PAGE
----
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The cartoons and contemplations of a twentysomething copy editor.

Friday, January 28, 2005

A global problem

Yesterday evening, I attended an educational event sponsored by Jewish InterAction at MIT. The speaker was a former IDF colonel, Miri Eisin, who talked about Israel's portrayal in the media, American and otherwise.

During the Q&A, I asked Col. Eisin what makes suicide bombers go through with their missions -- how can a person choose to blow him- or herself up? She told me that the practice is not unique to the Palestinian suicide bombers -- that it began in Sri Lanka -- and that Tel Aviv University has done a study of some suicide bombers who have survived. The primary motivation, she said, seems to be ideological.

A perusal online locates this article, which gives a history of suicide bombings and seems to indicate that this heinous atrocity surfaced in Lebanon. The BBC has a comprehensive description of the Tamil Tigers' suicide campaigns. But what is it that makes people do this? From what I can find, the answers seem to include religion, ideology, persuasion by a charismatic leader, personal hardship, and a desire for vengeance.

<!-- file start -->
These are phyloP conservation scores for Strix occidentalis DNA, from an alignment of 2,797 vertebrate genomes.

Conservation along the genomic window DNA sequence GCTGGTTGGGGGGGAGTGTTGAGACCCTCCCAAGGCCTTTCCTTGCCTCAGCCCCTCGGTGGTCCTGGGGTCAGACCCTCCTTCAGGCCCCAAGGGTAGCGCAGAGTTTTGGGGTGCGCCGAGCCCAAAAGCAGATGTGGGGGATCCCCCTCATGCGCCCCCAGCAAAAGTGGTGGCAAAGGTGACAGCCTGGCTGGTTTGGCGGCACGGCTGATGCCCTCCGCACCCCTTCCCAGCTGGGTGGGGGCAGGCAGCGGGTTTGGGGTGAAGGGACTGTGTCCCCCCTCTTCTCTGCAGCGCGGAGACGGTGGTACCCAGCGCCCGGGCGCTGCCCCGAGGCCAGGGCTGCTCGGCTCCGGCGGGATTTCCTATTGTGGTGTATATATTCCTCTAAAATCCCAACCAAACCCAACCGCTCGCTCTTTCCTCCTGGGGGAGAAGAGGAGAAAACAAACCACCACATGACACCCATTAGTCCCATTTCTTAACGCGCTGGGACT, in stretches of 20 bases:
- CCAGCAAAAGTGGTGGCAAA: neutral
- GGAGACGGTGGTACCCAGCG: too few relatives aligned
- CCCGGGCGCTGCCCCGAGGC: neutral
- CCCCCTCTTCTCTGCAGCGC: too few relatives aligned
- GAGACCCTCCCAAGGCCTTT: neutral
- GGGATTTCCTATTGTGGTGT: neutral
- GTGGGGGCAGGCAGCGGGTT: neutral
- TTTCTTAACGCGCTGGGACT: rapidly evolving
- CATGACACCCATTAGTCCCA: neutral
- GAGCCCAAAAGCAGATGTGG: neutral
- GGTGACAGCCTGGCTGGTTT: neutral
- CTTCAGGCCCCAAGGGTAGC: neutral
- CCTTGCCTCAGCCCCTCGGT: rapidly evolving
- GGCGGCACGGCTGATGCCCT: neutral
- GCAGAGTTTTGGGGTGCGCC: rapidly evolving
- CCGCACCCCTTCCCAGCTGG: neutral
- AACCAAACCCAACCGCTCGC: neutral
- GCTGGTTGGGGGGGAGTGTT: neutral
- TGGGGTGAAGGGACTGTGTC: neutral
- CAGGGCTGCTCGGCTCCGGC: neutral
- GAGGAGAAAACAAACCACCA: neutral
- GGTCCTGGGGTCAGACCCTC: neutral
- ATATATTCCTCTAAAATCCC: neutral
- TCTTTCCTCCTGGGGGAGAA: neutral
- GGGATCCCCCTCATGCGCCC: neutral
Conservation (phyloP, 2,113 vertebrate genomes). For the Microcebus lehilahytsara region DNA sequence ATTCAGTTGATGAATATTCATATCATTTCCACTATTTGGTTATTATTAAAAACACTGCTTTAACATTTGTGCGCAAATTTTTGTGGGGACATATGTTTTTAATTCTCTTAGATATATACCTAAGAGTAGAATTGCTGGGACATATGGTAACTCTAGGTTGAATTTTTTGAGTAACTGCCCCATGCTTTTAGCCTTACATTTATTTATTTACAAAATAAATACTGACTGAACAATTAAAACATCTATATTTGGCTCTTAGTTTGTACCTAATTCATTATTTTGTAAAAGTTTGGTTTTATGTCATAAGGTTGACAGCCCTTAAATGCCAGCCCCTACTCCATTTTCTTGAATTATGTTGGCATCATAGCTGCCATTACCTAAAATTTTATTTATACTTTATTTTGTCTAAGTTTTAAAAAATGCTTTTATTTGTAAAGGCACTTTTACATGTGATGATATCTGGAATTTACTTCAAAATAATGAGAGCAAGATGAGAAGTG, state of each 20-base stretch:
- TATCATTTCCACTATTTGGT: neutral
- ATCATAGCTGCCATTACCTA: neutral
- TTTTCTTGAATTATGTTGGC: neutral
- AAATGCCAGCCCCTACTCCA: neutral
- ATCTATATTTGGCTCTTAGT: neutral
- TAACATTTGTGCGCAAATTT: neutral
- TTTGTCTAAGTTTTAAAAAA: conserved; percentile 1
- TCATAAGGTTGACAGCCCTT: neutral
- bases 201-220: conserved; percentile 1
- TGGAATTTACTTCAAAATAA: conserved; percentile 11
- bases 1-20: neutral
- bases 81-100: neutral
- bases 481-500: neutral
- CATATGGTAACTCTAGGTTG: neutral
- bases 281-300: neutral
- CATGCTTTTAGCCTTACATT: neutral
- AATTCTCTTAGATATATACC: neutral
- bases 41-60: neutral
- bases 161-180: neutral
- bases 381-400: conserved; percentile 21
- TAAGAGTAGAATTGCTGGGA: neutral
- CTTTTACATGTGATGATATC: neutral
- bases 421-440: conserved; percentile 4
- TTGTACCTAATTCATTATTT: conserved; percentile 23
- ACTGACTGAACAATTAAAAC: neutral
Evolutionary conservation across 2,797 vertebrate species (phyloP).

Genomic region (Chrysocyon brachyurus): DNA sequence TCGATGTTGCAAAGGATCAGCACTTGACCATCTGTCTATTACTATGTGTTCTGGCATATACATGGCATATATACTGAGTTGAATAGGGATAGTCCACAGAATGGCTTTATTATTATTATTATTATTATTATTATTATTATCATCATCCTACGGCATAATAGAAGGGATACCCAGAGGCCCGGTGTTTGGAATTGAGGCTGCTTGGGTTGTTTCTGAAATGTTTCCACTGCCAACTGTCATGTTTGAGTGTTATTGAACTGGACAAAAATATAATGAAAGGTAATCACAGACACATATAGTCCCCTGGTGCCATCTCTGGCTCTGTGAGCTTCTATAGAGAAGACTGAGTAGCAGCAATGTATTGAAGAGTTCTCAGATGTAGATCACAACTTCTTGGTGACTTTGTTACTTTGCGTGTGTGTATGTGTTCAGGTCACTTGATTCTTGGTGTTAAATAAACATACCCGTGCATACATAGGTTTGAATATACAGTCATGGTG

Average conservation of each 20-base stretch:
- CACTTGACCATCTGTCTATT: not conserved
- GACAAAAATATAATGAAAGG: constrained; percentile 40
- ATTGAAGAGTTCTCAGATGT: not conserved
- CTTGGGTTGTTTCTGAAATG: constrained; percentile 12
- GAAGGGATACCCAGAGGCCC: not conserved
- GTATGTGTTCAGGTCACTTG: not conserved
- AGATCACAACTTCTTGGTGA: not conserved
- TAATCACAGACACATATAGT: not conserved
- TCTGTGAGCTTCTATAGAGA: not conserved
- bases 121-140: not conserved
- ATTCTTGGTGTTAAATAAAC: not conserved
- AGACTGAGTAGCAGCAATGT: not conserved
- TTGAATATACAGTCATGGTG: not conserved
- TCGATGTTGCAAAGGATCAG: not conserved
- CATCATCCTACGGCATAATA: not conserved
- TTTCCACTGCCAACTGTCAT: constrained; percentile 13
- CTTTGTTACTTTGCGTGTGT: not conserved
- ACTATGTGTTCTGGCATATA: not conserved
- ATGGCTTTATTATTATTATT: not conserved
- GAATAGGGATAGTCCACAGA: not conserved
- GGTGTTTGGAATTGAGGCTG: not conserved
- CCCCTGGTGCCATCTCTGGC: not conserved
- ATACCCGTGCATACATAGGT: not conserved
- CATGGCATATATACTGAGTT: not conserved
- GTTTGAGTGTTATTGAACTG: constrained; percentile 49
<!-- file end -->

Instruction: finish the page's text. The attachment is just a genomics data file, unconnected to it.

The U.S. was jolted into an awareness of the danger posed by suicide bombers on Sept. 11, 2001. The nation, and the global community, must work together to eradicate the roots of suicide bombing. But as these articles indicate, these problems are maddeningly difficult to solve.


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